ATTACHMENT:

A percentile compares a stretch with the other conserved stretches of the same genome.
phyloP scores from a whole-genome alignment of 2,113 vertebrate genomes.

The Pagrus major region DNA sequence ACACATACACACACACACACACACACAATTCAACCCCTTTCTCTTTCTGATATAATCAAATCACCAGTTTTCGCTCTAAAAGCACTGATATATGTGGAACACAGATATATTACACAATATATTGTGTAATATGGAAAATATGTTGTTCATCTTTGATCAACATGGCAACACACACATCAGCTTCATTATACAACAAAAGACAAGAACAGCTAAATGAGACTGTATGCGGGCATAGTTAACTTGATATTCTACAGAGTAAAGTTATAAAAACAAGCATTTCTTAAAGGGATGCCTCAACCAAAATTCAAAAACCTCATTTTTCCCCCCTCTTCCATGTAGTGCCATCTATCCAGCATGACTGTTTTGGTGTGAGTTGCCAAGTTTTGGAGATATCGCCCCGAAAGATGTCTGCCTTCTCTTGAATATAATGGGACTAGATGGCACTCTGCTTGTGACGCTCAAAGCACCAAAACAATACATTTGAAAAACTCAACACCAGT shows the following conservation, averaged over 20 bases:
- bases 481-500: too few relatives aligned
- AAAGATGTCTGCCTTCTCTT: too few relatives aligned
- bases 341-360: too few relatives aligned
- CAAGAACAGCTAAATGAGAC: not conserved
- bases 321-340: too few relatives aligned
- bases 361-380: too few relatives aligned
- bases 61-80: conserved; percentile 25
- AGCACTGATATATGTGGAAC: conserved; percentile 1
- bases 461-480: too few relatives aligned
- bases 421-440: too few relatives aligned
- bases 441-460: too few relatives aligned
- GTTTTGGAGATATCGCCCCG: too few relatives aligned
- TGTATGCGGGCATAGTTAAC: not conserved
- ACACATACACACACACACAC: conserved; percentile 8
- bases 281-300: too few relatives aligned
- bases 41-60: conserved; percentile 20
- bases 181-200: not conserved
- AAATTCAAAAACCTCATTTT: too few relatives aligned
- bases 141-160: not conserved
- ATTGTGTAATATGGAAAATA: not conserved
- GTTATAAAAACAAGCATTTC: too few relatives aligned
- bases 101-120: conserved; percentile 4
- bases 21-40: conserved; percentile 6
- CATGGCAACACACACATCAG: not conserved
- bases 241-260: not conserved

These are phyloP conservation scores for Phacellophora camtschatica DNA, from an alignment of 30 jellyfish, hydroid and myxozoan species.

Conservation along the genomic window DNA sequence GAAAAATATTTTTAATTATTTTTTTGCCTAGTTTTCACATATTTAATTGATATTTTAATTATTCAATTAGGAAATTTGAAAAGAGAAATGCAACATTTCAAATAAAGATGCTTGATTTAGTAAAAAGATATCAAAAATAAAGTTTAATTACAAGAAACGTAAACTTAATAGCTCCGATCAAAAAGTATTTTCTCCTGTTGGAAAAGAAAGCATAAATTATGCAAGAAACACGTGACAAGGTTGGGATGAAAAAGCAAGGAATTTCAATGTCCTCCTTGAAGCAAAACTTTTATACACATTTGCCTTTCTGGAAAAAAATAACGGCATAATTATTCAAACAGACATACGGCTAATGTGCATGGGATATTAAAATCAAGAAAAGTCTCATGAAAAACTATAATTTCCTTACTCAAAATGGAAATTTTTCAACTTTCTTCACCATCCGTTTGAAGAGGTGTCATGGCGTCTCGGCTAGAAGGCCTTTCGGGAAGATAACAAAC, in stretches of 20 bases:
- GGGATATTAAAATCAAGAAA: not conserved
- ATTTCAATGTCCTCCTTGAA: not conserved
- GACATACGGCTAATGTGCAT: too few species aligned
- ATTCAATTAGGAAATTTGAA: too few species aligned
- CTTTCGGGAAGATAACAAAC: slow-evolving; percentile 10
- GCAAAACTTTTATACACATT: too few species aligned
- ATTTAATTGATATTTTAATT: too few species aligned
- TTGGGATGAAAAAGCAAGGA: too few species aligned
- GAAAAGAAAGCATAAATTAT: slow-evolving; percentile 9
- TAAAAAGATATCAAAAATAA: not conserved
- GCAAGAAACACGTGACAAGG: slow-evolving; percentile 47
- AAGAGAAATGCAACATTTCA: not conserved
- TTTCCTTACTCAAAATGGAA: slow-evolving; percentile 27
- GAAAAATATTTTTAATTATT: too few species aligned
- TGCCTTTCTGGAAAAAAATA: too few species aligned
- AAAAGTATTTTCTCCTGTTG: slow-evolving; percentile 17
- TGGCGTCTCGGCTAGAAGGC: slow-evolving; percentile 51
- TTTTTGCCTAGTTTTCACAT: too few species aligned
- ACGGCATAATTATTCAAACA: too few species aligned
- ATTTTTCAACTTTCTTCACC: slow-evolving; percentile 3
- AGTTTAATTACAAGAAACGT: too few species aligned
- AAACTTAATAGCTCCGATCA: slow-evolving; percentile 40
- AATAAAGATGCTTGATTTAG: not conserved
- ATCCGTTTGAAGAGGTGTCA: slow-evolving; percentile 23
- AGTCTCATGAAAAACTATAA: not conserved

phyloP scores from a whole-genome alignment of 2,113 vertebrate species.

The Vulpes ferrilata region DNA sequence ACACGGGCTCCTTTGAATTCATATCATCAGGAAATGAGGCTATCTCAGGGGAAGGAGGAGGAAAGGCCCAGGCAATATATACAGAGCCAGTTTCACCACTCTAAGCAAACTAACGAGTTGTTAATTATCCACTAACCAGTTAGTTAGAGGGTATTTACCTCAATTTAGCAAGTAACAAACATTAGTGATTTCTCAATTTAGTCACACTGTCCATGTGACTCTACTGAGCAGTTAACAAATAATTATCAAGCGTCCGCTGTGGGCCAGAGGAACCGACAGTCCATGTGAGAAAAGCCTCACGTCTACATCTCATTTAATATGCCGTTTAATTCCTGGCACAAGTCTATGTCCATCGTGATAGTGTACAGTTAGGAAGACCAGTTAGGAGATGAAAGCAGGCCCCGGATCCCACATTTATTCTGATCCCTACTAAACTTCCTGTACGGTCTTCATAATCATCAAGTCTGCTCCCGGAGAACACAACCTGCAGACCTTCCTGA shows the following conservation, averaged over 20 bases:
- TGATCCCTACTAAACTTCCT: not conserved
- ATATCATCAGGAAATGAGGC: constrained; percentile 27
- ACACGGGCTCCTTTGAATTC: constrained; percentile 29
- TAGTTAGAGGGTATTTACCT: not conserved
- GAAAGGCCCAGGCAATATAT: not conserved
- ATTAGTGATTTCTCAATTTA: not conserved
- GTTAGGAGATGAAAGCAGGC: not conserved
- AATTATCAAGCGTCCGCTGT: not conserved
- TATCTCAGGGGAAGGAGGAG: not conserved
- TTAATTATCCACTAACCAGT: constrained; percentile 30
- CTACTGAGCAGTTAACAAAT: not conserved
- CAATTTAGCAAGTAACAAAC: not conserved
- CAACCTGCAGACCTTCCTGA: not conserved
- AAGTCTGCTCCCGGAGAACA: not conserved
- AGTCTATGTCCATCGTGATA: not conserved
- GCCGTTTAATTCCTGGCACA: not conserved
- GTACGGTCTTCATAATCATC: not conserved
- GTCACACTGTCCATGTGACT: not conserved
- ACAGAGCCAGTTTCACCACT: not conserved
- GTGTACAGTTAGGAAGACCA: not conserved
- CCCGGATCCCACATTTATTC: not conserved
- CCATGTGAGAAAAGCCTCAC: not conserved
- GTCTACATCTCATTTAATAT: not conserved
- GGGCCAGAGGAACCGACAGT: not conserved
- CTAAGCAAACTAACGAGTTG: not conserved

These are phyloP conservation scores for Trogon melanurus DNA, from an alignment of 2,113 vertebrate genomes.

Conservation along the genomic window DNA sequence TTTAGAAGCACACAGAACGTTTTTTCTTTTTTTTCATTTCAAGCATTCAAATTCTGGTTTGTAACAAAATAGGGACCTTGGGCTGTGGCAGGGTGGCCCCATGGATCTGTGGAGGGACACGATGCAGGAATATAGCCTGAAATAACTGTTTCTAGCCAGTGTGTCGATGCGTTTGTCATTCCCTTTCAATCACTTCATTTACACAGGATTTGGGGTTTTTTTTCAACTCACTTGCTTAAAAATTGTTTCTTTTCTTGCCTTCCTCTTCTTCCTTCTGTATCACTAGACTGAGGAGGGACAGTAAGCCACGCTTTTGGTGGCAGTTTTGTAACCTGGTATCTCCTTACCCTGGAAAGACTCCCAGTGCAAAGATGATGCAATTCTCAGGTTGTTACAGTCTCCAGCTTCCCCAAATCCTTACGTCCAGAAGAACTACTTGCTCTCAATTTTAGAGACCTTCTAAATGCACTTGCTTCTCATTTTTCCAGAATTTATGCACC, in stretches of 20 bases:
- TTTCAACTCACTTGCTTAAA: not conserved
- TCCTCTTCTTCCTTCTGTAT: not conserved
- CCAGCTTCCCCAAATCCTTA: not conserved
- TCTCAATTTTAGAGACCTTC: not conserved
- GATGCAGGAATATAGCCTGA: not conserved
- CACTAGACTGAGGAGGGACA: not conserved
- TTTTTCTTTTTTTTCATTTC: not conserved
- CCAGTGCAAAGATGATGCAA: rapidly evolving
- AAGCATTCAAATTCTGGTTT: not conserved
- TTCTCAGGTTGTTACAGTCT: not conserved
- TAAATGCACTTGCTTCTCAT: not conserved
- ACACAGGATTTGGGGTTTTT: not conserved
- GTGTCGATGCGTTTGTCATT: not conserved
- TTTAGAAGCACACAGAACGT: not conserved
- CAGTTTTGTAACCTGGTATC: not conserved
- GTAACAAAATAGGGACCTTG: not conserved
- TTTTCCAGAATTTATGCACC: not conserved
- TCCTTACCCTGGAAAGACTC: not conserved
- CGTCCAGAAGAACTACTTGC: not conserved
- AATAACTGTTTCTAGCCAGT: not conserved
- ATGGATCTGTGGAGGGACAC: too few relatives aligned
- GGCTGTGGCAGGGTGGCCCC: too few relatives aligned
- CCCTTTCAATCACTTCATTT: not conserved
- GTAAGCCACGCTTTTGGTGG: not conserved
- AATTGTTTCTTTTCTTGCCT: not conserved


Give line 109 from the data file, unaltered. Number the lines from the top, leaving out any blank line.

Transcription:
- AATTGTTTCTTTTCTTGCCT: not conserved